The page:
The authorities agreed that financial sector reforms were critical, and highlighted the progress already made in this area. They planned to introduce deposit insurance in the near future and advance deposit rate liberalization as circumstances allowed. They also agreed that removing implicit guarantees, pervasive throughout the financial and corporate landscape, was key. This saw moral hazard as distorting the allocation of credit and investment, posing a risk to the success of financial liberalization which rested critically on hard budget constraints. Linked to this, the authorities explained that their strategy for SOE reforms included leveling the playing field and opening up to more competition, with the exception of some strategic sectors. Regarding the monetary policy framework, they agreed on the importance of relying more on interest rates over time.

Sequencing, sequencing!
Just as I believe that many outsiders didn't understand how economics and politics were intertwined in the eurozone (see Lest we forget, or why you don`t understand Europe and Mario Draghi reveals the Grand Plan), many western analysts don't understand how political decisions affect the economics of China and vice versa. They just focus on one piece of the puzzle and wind up like one of blind men in the story of the blind men and the elephant. They only understand the elephant as a leg, a trunk or a leafy ear but don`t understand the big picture.

So I will use a term most often used by the European Central Bank in addressing the problems of the eurozone: "sequencing". Just as the remedies of the eurozone problems need to be correctly "sequenced", the remedies addressing the problems of the Chinese economy need to be "sequenced" as well.

The first step in the sequence is Xi Jingping's Grand Plan for China is his anti-corruption drive in order to consolidate power in order to effect financial reforms (see my previous post Dissecting the bull case for China):
Many western analysts misunderstand the term "reform" when it comes to China. They think in terms of westernized institutions, such as transparency, property rights, democracy, etc. For Beijing and President Xi Jinping in particular, reforms starts with a consolidation of power through an anti-corruption drive. Otherwise, no financial reforms are possible because Beijing would issue edicts and the bureaucracy would resist.
As the highlighted text from the IMF report indicates, one of the Third Plenum  objectives is SOE reform to level the playing field. But "leveling the playing field" would hurt SOEs and Party insiders, many of whom have grown obscenely rich because of their positions. The objective of the anti-corruption drive is, as the Chinese put it, "killing the chicken to scare the monkeys". As Caixin reports, the Central Discipline Inspection Commission has a website which reports the results of the anti-corruption drive on a daily basis:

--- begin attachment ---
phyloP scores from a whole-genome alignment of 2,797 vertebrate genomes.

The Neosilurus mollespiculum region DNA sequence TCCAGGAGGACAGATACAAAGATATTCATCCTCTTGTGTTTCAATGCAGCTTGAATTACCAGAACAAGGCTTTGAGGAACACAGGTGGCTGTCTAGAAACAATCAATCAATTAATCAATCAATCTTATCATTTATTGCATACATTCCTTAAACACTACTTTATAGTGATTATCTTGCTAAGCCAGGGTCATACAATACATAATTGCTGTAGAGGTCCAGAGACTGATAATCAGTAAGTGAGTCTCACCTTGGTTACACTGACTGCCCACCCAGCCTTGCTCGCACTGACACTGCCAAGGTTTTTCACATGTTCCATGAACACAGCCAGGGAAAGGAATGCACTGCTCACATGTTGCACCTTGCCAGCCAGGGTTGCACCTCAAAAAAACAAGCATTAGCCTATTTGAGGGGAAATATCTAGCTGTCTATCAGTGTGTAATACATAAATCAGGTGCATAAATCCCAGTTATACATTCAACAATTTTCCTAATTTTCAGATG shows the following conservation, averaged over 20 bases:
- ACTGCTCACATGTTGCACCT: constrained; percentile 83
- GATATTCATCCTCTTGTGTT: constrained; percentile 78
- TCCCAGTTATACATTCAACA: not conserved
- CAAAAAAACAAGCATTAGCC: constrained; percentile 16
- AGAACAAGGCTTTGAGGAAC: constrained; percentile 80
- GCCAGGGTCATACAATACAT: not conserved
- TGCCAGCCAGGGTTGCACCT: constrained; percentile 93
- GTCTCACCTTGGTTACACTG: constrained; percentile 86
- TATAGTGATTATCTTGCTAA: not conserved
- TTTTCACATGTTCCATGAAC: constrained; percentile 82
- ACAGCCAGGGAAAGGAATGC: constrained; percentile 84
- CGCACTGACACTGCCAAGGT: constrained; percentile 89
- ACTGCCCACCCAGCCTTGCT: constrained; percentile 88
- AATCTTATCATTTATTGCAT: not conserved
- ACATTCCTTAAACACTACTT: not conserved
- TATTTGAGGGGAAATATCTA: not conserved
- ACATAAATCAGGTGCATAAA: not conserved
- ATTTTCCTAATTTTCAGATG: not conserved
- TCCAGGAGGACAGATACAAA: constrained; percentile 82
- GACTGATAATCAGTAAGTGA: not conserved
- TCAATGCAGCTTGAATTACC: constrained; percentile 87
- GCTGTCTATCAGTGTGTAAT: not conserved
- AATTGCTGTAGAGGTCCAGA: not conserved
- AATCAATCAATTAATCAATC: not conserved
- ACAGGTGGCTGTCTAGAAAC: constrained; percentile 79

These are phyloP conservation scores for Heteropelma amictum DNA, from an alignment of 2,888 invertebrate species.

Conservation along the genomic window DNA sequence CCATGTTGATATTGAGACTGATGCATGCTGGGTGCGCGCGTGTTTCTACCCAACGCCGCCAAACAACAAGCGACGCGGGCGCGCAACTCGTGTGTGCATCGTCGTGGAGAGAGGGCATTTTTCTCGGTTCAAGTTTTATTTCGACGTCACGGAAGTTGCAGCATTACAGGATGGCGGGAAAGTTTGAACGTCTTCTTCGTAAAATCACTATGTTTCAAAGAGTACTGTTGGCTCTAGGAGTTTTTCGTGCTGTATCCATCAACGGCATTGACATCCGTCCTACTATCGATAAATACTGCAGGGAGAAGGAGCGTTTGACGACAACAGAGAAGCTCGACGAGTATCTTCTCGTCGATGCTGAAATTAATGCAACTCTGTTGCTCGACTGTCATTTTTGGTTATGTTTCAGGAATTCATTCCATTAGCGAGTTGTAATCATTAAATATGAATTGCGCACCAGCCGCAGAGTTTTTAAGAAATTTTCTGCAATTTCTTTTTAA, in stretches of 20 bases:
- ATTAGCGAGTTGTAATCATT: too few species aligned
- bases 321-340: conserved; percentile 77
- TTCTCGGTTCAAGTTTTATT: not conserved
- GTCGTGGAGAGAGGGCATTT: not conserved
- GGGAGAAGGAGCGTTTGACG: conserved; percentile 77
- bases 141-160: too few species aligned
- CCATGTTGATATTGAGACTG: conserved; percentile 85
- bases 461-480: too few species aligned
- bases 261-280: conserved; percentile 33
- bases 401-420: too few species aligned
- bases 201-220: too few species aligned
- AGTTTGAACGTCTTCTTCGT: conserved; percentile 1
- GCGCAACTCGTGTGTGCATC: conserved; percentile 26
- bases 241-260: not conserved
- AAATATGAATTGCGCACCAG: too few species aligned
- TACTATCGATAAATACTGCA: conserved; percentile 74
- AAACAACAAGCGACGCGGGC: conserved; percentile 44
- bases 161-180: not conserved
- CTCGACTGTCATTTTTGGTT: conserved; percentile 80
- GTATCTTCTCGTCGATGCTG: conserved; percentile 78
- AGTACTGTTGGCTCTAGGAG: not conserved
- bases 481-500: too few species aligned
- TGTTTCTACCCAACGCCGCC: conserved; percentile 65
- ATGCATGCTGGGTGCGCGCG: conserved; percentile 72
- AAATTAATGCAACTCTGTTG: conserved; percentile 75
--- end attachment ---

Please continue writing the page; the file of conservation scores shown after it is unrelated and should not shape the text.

Curiosity is one reason the website of the Central Discipline Inspection Commission (CDIC) attracts up to 2 million page views every day.

Another reason is fear. Some website visitors, for example, want to know whether they or anyone they know has been targeted by a government campaign to root out corruption led by the CDIC Inspection Team.

Since the campaign began in December 2012, 33 high-level government and state company officials — all in positions at the deputy provincial level or higher — have come under investigation for violating laws or Communist Party rules. Each has been removed from office and detained. Some have been kicked out of the party.
This chart from CNBC shows that China's anti-corruption drive has definitely heated up:

The Economist reports that, though the data is spotty, past anti-corruption campaigns seem to have boosted growth, not detracted from it (emphasis added):
China’s past anti-graft campaigns, though admittedly less extensive than the current one, hurt the economy little and may even have boosted it. Investigations directed at the local government of Beijing in 1995 and of the port-city of Xiamen in 1999 coincided with growth slowdowns of roughly three percentage points. Both cities quickly recovered. When Shanghai’s party chief was toppled in 2006, growth accelerated the following year. Across China, counties that are strongly against corruption tend to have higher incomes than those that go easy on sleaze, according to research by Yiping Wu of the Shanghai University of Finance and Economics and Jiangnan Zhu of the University of Hong Kong.